Provocative, rebellious, a genius and an undeniable force on the American literary landscape, Norman Mailer was an author, social commentator, filmmaker and a personality whose outsized figure nearly eclipsed his two Pulitzer prizes. He had enough experiences and adventures for three lifetimes, and trying to capture him in a documentary and uncover what made him tick is a monumental task. And so Joseph Mantegna‘s (not the actor), less-than-90-minute film “Norman Mailer: The American” barely scratches the surface, giving a superficial, fast-forward look at his life, with a focus more on the tawdry and salacious, than on the influences and inspirations behind a writer who was equally celebrated and vilified throughout his career.
Are you looking for anything regarding insight into his novels? You won’t find it here. Mantegna is in such a hurry to get to the incident in which Mailer stabbed his second wife, which he followed by spending 17 days at Bellvue, that all we learn about “The Naked And The Dead” is that he had to use the word “fug” instead of “fuck” and that the follow-ups “Barbary Shore” and “The Deer Park” failed to match the acclaim and sales of his first outing, leading to a decade-long break from fiction writing. In fact, most of his writing is only touched upon perfunctorily, with very brief, not even Wiki-worthy mentions of when they were written, and what they tackled. More time is spent on the story about how Mailer was pissed off that he was invited to Arthur Miller‘s house only to find out that Marilyn Monroe wasn’t there, than on his actual book “Marilyn.” The most space is given to Mailer’s last novel, “The Castle In The Forest,” mostly likely because Mantegna was able to get a pretty good clip from “The Charlie Rose Show” where he talks about it.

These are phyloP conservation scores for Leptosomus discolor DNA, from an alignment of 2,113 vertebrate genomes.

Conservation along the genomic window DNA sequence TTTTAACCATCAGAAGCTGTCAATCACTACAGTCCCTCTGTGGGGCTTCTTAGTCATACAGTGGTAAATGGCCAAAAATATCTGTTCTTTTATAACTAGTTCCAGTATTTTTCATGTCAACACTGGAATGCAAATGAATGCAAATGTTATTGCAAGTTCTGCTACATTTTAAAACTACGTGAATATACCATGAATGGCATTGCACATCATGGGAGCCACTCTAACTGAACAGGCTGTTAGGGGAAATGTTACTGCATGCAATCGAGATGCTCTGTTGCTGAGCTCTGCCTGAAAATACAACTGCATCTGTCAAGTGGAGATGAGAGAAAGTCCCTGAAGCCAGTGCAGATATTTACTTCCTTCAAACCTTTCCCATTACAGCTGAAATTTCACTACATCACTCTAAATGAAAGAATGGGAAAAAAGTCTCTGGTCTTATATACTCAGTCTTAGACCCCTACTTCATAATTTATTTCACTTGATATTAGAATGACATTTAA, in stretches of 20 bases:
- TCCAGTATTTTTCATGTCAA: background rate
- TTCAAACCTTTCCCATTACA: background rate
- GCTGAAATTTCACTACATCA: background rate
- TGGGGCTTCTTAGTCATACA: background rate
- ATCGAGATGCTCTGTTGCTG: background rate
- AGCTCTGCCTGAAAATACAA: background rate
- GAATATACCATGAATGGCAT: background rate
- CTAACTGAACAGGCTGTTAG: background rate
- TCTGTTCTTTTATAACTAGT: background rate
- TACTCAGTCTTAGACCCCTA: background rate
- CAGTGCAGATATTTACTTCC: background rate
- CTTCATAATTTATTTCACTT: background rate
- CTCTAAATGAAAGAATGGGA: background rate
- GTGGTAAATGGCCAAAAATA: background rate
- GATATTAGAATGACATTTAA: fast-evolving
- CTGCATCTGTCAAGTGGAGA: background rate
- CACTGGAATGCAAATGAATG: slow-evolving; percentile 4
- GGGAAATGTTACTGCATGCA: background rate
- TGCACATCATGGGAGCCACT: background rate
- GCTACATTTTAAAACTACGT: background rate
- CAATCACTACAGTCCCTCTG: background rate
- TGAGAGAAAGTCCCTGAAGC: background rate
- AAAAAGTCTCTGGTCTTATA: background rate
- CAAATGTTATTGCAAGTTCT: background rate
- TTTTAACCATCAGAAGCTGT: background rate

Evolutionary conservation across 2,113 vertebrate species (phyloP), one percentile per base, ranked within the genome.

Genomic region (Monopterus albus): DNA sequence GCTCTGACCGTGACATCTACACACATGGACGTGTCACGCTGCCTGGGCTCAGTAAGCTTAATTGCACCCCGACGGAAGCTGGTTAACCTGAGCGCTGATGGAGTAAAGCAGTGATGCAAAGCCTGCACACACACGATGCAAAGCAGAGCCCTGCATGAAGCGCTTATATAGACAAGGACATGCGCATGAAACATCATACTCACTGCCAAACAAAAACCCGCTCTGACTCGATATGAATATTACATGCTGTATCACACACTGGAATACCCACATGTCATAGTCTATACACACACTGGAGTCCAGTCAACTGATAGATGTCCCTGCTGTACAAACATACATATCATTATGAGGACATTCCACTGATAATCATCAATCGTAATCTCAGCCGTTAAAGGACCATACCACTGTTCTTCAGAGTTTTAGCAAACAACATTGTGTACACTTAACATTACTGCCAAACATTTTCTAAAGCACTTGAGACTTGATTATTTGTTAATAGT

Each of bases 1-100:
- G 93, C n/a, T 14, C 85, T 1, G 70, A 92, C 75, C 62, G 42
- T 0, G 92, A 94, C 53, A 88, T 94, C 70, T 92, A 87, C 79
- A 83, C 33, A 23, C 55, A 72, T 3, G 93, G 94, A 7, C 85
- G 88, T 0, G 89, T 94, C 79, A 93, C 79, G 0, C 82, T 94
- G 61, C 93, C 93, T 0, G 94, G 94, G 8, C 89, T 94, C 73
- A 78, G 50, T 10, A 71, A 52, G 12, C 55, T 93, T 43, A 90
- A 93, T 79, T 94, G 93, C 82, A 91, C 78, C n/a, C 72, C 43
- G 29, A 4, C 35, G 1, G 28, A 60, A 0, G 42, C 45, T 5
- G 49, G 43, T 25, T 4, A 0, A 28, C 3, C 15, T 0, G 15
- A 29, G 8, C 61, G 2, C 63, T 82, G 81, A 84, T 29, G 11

And indeed, the straining budget on this film can be felt. Most of the interviews are relegated to family members, who essentially spend 80 minutes talking about the conflicted nature of Mailer’s desire to be there for his spouses (he was married six times) and children, and his inability to be a good husband and father. But Mantegna does very little to go outside the Mailer circle, to hear from both adovcates and critics of his work. Instead, he leaves “context” to be explained by a clip from “The Dick Cavett Show” in which Gore Vidal and Mailer square off, throwing barbs at each other. (Sidenote: It says something about the decline of culture that at one point having two literary guys like this on a talk show was no big deal — where on Earth could you see something like this now with as much exposure?). And charges of Mailer’s misogyny are left to be answered by his son, whose explanation is more or less: “Dude, my Dad like, totally liked women.” Deep.
But Mantegna’s most exploitative turn is spending a good chunk of the film on a excerpt from Mailer’s 1970 curio “Maidstone,” the third of four films he directed. He focuses on an improvised scene in which Rip Torn hits Mailer in the head with a hammer, angrily surprising the writer who bites a chunk out of the actor’s ear as they fight on the ground, while Mailer’s ex-wives (cast in the film as well) and children look on in horror. But going one step further, Mantegna plays the scene back to one of the ex-wives and films her reaction. To what end? We have no idea. The only other time Mantegna dips into Mailer’s movie career is to talk about his last film “Tough Guys Don’t Dance,” with the only clip he chooses to show (straight faced) being the viral favorite Worst Line Reading Ever. How did Mailer’s filmmaking inform his writing or vice versa? Don’t ask because you won’t find out.
“Norman Mailer: The American” is a squandered opportunity all around. Mantegna had access to him, but either didn’t know what to ask or couldn’t get past the basic 101 on the writer. For devoted fans, the doc will be a miss due to its flimsy, cursory approach while those hoping to at least get a primer will also be ill-served by the shoddy overview that prefers scandal to substance. Mailer was a man who lived through and documented some of the most profound political and cultural changes in American history but you wouldn’t know that from this doc. Devoid of context and hardly a true appreciation of Mailer’s contribution to literature and journalism, ‘The American’ is a deep disappointment. [C-]
“Norman Mailer: The American” is on DVD now.